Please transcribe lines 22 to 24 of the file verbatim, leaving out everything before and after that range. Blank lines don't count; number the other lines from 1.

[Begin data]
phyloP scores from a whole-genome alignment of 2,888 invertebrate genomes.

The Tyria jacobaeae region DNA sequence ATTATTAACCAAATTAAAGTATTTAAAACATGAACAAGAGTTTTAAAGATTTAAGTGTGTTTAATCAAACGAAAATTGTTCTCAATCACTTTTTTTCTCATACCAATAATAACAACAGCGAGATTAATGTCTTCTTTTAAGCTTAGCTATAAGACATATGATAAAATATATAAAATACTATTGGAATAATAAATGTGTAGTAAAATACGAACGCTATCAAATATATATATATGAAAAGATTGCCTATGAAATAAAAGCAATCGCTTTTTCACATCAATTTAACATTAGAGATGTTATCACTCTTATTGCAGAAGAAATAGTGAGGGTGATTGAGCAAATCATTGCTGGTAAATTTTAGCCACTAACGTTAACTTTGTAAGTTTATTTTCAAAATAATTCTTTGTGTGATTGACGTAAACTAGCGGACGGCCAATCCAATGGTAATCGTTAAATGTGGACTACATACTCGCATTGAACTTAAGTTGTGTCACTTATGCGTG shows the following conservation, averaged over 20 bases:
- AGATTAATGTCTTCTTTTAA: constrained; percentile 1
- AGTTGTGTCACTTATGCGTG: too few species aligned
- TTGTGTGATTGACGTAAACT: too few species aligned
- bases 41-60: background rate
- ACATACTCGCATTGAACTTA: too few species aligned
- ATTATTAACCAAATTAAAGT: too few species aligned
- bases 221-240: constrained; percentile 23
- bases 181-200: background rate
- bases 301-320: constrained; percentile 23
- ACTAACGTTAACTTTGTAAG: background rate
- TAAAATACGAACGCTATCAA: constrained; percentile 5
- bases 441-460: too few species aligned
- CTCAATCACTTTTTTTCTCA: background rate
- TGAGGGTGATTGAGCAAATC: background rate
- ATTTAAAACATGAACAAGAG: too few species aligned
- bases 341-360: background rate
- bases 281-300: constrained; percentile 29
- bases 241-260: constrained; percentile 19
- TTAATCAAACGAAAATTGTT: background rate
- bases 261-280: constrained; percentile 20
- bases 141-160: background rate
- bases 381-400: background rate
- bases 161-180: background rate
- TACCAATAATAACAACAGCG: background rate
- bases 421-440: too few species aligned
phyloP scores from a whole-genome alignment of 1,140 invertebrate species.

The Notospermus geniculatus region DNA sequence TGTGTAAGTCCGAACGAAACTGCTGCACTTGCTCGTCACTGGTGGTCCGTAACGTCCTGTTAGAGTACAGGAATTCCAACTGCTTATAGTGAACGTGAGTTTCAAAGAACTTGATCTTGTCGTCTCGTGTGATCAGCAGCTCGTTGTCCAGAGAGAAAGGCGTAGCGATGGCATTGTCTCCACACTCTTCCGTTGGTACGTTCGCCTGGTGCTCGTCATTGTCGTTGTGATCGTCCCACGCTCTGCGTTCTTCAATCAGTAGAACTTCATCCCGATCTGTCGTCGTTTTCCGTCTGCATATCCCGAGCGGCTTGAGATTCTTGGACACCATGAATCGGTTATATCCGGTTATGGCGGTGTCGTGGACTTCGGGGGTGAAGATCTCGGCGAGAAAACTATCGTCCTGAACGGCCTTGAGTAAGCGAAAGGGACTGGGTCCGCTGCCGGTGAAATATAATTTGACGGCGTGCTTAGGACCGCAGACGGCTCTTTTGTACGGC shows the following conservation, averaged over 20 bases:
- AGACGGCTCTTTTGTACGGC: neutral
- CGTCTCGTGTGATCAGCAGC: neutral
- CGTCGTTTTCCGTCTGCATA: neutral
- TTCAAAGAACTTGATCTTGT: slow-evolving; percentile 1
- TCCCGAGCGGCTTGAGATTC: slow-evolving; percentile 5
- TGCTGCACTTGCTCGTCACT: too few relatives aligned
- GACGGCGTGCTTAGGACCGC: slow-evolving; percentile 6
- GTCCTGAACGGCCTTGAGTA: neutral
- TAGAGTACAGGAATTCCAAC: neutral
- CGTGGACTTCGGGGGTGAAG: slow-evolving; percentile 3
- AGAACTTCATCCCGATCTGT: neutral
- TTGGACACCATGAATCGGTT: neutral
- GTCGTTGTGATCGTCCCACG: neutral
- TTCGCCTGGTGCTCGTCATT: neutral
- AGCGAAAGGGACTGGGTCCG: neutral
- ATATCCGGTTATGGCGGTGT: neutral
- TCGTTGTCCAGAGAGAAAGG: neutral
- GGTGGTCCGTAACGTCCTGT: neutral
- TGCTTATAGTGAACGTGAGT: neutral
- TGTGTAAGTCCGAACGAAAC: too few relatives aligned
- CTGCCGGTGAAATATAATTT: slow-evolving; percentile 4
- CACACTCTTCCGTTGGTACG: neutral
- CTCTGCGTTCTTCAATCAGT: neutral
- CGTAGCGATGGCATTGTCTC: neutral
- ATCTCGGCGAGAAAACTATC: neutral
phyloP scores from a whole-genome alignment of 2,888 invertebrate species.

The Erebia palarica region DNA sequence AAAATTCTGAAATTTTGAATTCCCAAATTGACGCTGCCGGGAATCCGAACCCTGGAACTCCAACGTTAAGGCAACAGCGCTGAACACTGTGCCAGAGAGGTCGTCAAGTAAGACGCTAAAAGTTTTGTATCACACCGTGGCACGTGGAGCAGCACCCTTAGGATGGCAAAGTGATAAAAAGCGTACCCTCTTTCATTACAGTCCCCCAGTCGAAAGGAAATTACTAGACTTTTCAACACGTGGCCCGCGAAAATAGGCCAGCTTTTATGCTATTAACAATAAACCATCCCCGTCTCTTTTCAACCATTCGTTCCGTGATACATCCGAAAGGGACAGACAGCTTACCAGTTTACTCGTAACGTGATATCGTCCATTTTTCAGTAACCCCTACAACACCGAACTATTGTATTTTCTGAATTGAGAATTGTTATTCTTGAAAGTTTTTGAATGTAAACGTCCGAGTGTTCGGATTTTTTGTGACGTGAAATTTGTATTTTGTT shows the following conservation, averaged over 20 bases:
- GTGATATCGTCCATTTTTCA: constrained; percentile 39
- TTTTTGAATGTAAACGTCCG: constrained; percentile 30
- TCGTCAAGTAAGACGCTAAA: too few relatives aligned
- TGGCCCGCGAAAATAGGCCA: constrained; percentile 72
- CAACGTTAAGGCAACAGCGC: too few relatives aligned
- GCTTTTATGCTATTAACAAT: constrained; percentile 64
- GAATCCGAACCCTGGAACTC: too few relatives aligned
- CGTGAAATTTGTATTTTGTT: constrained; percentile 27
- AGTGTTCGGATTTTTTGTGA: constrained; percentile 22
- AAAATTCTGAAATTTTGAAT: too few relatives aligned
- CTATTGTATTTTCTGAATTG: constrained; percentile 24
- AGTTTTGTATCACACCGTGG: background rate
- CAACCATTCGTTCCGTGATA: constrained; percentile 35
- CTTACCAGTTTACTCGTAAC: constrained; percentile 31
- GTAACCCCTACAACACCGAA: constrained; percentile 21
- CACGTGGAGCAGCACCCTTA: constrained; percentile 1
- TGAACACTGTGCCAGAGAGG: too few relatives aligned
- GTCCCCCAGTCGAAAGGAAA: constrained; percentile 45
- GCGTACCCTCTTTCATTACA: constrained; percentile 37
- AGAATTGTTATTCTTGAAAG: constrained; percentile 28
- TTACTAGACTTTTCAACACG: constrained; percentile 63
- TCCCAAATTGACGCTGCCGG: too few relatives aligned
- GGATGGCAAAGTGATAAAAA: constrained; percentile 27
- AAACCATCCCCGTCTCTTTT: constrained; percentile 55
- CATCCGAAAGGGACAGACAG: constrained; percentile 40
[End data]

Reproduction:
- bases 261-280: constrained; percentile 20
- bases 141-160: background rate
- bases 381-400: background rate